allowed to do so.
6. Immediate reinforcement
(praise/reward) of correct responses
7. Cultural background of TL is stressed
Strengths
1. Controlled drills may encourage shy
students to speak
2. May help create fluency for some
students
Limitations
1. Learners who need the written word
to enhance their speaking & listening
may find ALM confusing
2. ALM uses non-authentic language
3. Learners cannot create new things
because they have to follow the
drills.

Learner-Teacher interaction
1. Learner-learner interaction in this
chain drills.
2. This interaction is teacher-directed
3. Interaction between teacher &
learners is initiated by the teacher
4. The teacher leads, controls & directs
the language behaviour of learner
Typical Techniques
1. Dialogue memorization
2. Repetition Drill
3. Chain Drill
4. Grammar games
5. Use of minimal pairs
6. Complete the dialogue

5.1.1 Silent Way
Key features
1. Learning is facilitated if the learner
discovers or creates
2. Learning is facilitated by
accompanying physical objects
3. Learning is facilitated by problem
solving involving materials to be
learned
4. Teacher is silent most of the times
leaving the learners struggling to
solve problems about the language
Strengths
1. Learning through problem solving
looks attractive because it fosters
creativity, discovery, increase in
intelligent potency & long term
memory
2. Teaching is subordinated from
learning because good learning
demand that any language learners to
carefully observe their own speech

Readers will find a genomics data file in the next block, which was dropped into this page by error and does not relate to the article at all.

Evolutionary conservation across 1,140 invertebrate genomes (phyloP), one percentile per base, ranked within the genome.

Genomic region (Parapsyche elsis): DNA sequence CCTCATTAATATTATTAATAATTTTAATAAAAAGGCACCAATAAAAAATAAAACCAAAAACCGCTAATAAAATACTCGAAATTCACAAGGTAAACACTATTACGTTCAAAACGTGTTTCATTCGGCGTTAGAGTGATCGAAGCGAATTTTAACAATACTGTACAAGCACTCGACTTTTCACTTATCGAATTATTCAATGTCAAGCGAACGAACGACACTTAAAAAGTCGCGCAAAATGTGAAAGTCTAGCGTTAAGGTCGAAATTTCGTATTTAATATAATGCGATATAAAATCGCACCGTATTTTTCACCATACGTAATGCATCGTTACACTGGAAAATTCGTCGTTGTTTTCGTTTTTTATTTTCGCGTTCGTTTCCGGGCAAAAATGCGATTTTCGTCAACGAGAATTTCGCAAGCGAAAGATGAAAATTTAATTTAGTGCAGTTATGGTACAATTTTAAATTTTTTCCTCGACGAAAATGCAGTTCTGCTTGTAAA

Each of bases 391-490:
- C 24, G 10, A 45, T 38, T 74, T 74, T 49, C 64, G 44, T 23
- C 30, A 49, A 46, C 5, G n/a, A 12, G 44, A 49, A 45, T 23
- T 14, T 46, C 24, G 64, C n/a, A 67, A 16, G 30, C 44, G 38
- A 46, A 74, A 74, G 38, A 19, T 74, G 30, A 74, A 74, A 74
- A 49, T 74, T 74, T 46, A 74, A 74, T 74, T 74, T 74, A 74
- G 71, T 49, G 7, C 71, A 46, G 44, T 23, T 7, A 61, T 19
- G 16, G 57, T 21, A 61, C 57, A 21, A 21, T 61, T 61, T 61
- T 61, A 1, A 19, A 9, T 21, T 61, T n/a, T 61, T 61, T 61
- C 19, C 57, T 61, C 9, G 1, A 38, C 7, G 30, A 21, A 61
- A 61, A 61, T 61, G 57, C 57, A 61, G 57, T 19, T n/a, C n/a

Limitations
1. One of the harsh method
2. No reinforcement as teachers
minimally involve in the learning
Learner-Teacher interaction
1. The teacher is silent
2. Teacher sets up situations to force
awareness
3. Learner-based learning
4. Teacher only speaks to give clues not
to model the language
5. Learner-leaner interaction is desirable
& encouraged



Technique
1. Learning through sound

5.2.7 Total Physical Response (TPR)
Key features
1. Second language learning is parallel to
first language learning & should
reflect the same naturalistic process
2. Listening should be developed before
speaking
3. After listening comprehension
develops, speaking skill will develop
naturally
4. Adult learners should use right-brain
motor activities while the left
hemisphere watches & learns
Strengths
1. Allow learners to get up & move while
learning & encourages a more relaxed
learning environment
2. Fun & easy: Learners will enjoy the
physical activities
3. Good tool for building vocabulary
4. It is memorable & help to strengthen
the connection in the brain
5. Class size is not a problem
Limitations
1. Not as effective as higher levels of
language learning
2. Does not promote independent
language use outside of oral work
modelled by teacher in classroom
3. Only for beginners
4. Can be challenging for shy learners
Learner-Teacher Interaction
1. Teacher interacts with the whole
group of learners
2. Teacher speaking & learners respond
nonverbally
3. Later, learners become more verbal &
teacher responds nonverbally
4. Learners perform actions together or
individually & learn from each other

Topic 6 Communicative Approach
6.2.2 Principles of Communicative Approach
1. Language is used in real context is
introduced because it is interesting &
motivating.
2. TL is the vehicle in the classroom
communications & not just the
object of study.
3. Teaching is learner-centred
4. The teacher acts as the facilitator